With corporations shifting efforts to support a remote working business model, an additional challenge has been put on IT teams everywhere; keeping computer systems that are no longer accessing company data from inside the network secure. And I am not just talking about the medium by which they are accessing the data - VPNs have been around a long time and offer high-end encryption and protection. Rather, we want to approach the elephant in the room head-on.
Let’s be honest, companies panicked and had little to no plan when safety measures forced companies and organizations to send workers home. Some users brought their corporate computers with them to continue working from home, while others began using their own machines. In both instances, it meant that IT was not right down the hall to run to whenever users could not figure out how to change the volume input on their system. Joking (or not) aside, the new culture of working from home posed a real issue for IT leaders and administrators respectively. The issue was that devices off-net were no longer under the protection of on-prem domain controllers and access control lists limiting their movement on the internet and telling them where they can and cannot go. System Center Configuration Manager (SCCM), a tool that IT teams had leaned on in the past for endpoint protection, software/hardware inventory, reporting, and remote control (if not migrated to the cloud) was useless for remote devices. As an IT administrator, how can one confirm that Bitlocker is enabled or that antivirus software is updated on devices that are accessing the file shares you configured? Or the cloud apps containing sensitive company documentation?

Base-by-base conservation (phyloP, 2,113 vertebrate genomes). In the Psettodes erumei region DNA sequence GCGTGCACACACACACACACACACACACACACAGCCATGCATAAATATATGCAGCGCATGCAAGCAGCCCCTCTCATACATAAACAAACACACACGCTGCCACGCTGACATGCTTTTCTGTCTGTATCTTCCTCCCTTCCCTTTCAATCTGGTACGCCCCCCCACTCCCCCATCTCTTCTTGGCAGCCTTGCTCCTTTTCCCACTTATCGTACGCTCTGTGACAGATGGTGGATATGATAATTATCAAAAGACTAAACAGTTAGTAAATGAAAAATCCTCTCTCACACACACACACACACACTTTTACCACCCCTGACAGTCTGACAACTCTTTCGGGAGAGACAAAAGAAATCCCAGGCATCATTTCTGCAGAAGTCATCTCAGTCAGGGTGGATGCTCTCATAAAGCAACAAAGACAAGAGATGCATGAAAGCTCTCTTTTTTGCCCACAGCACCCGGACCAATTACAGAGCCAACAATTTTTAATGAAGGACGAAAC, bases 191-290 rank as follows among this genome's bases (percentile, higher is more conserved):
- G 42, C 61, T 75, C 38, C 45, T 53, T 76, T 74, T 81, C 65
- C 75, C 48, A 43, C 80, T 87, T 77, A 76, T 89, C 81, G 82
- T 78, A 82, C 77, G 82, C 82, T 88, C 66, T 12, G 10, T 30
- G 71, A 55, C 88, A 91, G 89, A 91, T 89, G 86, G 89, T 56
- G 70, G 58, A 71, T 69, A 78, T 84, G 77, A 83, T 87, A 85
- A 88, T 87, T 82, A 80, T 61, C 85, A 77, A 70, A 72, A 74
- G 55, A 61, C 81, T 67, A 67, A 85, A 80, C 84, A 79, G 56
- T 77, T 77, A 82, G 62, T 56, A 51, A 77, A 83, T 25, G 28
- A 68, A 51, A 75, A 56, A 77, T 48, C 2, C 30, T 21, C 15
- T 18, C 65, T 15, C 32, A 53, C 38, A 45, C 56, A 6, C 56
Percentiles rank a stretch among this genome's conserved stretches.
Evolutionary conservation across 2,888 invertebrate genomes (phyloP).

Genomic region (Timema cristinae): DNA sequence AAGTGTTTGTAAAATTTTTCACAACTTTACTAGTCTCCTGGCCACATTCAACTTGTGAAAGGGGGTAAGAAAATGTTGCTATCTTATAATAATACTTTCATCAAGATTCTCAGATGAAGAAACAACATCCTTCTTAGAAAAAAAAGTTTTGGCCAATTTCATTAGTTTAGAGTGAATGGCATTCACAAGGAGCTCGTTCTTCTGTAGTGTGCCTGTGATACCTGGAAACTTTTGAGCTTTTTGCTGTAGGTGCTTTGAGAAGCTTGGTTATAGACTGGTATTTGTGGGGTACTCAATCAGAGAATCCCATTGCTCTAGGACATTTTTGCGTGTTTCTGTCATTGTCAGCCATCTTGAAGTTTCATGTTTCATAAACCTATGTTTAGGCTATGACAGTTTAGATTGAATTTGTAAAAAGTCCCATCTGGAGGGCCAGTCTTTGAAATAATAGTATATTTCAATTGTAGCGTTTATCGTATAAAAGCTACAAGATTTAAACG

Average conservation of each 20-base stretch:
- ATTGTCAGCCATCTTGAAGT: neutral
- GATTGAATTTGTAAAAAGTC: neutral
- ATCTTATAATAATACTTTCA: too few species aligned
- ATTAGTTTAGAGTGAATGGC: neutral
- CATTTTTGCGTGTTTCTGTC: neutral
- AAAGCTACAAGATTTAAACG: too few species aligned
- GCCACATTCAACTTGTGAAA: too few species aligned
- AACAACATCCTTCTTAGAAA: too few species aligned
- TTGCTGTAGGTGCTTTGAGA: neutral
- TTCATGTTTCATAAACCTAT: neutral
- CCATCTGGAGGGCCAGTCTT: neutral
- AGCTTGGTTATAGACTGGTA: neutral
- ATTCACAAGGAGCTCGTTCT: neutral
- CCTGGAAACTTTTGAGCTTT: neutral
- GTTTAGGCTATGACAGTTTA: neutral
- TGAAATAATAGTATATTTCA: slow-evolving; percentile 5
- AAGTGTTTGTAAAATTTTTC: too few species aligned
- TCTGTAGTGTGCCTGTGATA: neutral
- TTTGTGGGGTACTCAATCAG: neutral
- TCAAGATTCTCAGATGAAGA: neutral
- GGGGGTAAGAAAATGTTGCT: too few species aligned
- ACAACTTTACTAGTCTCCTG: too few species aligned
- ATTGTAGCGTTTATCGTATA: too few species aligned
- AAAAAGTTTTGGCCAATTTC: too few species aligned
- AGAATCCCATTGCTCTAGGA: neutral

Microsoft Azure offers tools for IT admins to help remediate these challenges, or, at least give you a sword in the fight. Remote monitoring tools in the end-user computing space thrive in the cloud. Now, the cloud should not be new at this point in the game. To be honest again, if you haven’t adopted the cloud in some way or another in this day and age, people may think your administration is living under a rock. However simply put, remote tools offer insight into the devices accessing company data no matter the location. Microsoft Endpoint Manager (MEM) formerly Intune, is a great example of a remote monitoring tool. And it can do so much more than just monitoring. From collecting diagnostics, pulling a device’s geographic location, to rotating Bitlocker encryption keys, pushing out custom compliance, configuration, and app policies to devices that adhere to an organization’s security model. In this case, IT admins are relying on Microsoft cloud resources for managing and monitoring end-user devices. It is not limited to just Windows devices either; Mac, Android, and even iPhones. MEM offers a suite of advanced features to help remote systems abide by company security practices. IT admins can finally breathe a little.
Leveraging cloud remote monitoring tools, paired with skilled and diligent IT staff, can be beneficial for an organization. From an IT leadership perspective, there is potential to save money on capital expenditure of bare metal servers running virtual machine services needing to keep up the high demand of a completely on-prem staff as well as save on operating expenditure of licensing those servers and paying the high electricity bill to keep them up and running. For IT admins, it doesn’t matter what network a company-owned device is connected to, as long as the device is reachable on the internet, an IT admin utilizing remote monitoring tools has an extension of capabilities to provide the best IT service while users are at home.
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